Town & Country (USA)
The PARIS Light
Is that your glow? Or are you already in on the city’s best-kept beauty secret: her.
Why would anyone go to Paris and willingly close their eyes for 90 minutes in the middle of the day? Paris is meant for you to see, wild-eyed and manic, hepped up on all the beauty.
And yet I willingly, blissfully close my eyes for one thing, and that one thing is the Paris facial. For as long as I’ve been seduced by Paris, I’ve succumbed to the seduction of its sui generis facial. I started with the steam and-cream classics at Carita and Sothys, moving on to the well-mannered Biologique Recherche, just off the Champs-Elysées. That’s where I heard a client announce, as she sailed out the door, “A la semaine prochaine!” A weekly facial! Could anything be more French? Yes, actually. At another salon the aesthetician’s tiny dog, whose grooming far surpassed mine, tip-tapped in and out of the room on beautifully pedicured paws.
But the facial that made me happiest was the one from Sophie Carbonari. A French friend tipped me off, because, like many of the finest things, facials in Paris are a
word-of-mouth phenomenon, each with its own cult following. Sophie’s cult includes Naomi Campbell and Caroline de Maigret, and I’m totally fine with that.
You know those facials where the aesthetician starts by examining your pores through a giant magnifying lamp, followed by a long sigh and a terse scolding? That is not a Sophie Carbonari facial. You know the ones where they shoot steam on your face for 20 minutes as if steam were some magic skin transformer? Not Sophie. You know those facials that leave you splotched and greases licked, stumbling out the door in a stupor? This is not that.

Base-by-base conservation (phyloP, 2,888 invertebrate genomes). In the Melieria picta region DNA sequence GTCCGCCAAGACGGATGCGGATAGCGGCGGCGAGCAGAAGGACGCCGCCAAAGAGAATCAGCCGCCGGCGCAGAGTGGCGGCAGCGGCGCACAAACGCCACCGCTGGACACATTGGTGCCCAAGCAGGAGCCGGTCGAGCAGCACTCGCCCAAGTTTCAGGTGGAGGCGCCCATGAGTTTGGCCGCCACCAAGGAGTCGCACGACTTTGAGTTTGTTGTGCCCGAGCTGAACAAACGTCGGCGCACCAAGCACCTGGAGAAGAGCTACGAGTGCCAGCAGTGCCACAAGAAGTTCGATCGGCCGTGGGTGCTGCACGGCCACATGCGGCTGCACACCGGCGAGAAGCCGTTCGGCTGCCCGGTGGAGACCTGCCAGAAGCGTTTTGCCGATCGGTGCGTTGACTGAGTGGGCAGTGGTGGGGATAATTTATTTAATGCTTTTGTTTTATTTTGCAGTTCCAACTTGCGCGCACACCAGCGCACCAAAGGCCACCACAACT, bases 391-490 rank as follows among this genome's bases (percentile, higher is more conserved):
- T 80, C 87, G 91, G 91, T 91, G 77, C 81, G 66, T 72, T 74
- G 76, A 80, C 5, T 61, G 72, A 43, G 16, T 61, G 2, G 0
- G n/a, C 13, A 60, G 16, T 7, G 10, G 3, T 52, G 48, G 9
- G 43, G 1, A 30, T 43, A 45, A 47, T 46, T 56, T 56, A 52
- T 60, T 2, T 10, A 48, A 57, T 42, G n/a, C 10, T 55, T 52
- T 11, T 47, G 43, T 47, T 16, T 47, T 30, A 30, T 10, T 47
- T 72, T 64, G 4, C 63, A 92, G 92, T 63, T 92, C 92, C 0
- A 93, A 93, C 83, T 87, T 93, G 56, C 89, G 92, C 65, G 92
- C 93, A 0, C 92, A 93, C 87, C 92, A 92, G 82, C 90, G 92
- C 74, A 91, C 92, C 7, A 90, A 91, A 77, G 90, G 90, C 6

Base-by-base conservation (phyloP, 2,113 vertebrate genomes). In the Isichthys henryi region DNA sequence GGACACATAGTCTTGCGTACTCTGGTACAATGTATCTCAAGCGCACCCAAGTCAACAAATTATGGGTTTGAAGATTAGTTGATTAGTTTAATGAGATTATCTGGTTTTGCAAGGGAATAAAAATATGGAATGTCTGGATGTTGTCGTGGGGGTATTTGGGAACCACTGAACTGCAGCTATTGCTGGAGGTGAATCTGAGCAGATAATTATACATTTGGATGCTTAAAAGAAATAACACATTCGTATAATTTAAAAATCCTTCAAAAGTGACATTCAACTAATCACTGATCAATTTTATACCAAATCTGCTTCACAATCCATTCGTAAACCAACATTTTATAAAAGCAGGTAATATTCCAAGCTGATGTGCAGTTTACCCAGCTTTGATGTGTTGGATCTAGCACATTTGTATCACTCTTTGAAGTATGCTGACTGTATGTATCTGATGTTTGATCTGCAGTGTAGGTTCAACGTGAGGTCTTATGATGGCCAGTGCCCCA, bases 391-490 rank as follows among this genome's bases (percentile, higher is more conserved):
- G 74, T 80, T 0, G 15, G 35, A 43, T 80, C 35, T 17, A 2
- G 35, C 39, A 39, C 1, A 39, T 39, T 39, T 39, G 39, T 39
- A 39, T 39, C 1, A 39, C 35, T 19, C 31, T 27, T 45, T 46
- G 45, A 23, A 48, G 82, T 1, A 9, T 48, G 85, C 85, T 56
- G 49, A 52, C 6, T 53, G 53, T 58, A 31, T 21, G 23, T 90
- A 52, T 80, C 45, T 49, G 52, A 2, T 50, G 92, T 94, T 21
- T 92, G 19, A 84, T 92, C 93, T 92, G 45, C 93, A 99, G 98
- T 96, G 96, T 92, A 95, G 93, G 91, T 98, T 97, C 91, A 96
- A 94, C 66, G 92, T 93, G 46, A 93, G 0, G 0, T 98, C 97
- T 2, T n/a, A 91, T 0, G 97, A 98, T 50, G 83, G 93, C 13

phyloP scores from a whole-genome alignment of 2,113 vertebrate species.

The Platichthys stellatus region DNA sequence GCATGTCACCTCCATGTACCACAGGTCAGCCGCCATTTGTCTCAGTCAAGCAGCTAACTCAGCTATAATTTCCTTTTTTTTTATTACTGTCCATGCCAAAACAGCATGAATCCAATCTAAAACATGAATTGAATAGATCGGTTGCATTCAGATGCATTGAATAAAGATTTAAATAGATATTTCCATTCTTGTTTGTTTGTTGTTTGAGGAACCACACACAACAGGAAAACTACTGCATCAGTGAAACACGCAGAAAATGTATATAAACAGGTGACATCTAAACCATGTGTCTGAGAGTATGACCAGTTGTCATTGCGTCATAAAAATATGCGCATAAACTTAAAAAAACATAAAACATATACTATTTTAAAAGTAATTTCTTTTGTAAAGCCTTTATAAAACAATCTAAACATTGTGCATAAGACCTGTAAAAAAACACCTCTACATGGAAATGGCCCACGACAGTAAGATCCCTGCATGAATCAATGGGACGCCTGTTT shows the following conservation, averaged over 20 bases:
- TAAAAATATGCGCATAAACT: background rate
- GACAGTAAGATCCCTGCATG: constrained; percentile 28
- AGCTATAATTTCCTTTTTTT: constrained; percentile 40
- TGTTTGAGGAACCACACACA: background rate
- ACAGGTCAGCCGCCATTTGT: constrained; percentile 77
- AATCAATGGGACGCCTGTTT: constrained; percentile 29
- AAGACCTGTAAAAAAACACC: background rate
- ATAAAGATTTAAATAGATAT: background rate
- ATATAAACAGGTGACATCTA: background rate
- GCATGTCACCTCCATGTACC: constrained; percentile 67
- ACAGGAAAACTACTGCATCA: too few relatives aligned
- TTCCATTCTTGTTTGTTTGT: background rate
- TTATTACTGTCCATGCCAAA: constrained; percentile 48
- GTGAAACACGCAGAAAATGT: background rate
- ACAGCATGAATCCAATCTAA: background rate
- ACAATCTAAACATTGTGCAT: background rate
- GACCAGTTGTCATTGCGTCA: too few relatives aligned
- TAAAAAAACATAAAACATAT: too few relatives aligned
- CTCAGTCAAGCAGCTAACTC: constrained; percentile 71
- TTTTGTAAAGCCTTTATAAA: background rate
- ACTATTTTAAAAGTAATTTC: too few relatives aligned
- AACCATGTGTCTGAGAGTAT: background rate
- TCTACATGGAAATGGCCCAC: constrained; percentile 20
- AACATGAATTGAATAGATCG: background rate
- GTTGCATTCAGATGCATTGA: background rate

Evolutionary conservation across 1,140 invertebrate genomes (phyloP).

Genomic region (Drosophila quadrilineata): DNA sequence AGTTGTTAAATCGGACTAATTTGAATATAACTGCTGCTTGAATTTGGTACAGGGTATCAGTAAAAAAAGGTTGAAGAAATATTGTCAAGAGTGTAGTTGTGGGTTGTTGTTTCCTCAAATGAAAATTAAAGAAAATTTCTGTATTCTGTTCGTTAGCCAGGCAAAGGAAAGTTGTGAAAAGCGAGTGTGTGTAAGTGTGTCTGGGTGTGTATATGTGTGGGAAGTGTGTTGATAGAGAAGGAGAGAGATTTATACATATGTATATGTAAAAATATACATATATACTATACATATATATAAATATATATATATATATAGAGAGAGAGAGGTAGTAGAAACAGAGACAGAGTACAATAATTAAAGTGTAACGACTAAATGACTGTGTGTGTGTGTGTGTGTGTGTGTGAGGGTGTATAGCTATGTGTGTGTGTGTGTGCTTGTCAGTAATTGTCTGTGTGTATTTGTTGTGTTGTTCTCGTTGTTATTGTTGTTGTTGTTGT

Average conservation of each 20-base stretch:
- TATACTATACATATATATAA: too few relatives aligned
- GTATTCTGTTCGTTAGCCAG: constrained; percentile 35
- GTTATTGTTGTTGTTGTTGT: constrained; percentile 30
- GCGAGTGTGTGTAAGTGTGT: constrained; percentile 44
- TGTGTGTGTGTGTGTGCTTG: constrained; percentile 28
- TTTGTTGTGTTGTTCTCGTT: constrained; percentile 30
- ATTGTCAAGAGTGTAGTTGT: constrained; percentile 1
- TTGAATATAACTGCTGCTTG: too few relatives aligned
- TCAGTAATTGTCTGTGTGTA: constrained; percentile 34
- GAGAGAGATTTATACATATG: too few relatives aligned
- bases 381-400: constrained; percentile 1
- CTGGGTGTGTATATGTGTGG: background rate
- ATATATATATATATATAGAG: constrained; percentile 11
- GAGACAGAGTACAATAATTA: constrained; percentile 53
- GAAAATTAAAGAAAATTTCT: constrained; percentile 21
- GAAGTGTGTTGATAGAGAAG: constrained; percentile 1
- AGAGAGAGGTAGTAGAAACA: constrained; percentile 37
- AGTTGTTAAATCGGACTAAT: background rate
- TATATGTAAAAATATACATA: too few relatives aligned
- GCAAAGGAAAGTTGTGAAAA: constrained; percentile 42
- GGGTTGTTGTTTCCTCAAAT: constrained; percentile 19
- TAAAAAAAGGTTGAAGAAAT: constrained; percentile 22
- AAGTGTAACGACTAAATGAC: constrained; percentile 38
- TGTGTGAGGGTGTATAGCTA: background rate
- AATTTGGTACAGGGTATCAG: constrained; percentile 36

You will not find Sophie stern-faced in a starched white lab coat, either. For my appointment she wore a black lace dress, and her laugh sounded like a song. And while she’s laughing and chatting, she’s clocking your skin, your posture, your breathing. “I take in the emotional state of the client,” she says. “You can see if the client is stressed, insecure, and you have to interpret that. If they’re uncomfortable with the treatment, you have to change it.” Beware of encountering Sophie in the world. “I can see even people on the street and know what’s going on with their skin,” she says. “It’s kind of a power.”
Once she intuits what your skin needs, Sophie mixes her products right before your eyes (assuming they’re not closed), combining ayurvedic oils, colloidal silver, rice extracts, vitamins B12 and E, and hyaluronic acid with rose and orange water. She employs Japanese, Korean, and ayurvedic techniques—all of which she learned from experts in Britain and France—with microcurrent, acupressure, shiatsu, and pinching and tapping to enhance the circulation to the skin and reduce inflammation. Things get a little weird when she zeroes in on the fascia, pressing firmly but not painfully to release the tension. The sound is a crack, crack, crack, like Pop Rocks exploding under your skin.“Everybody is surprised about the noise,” she says. Sophie’s hands are so active, so busy that she can do only four facials a day before her fingers start to ache.
There’s an unexpected emotional quality to a Sophie facial, as if you’ve been given a long hug by someone who truly cares about your well-being. It’s unlike any facial I’ve had. As Sophie says, “It’s a little deeper, a little more intimate.”
As I regain consciousness, Sophie tells me that my skin will take about eight hours to show the benefits of her work, and she’s right almost to the minute. I’m less puffy, less wan, and there’s a distinct glow not only on my cheeks but in my eyes, which are now wide open.
Sophie will have a residency in London one week per month beginning in September, in addition to seeing clients in Paris. SOPHIECARBONARI.COM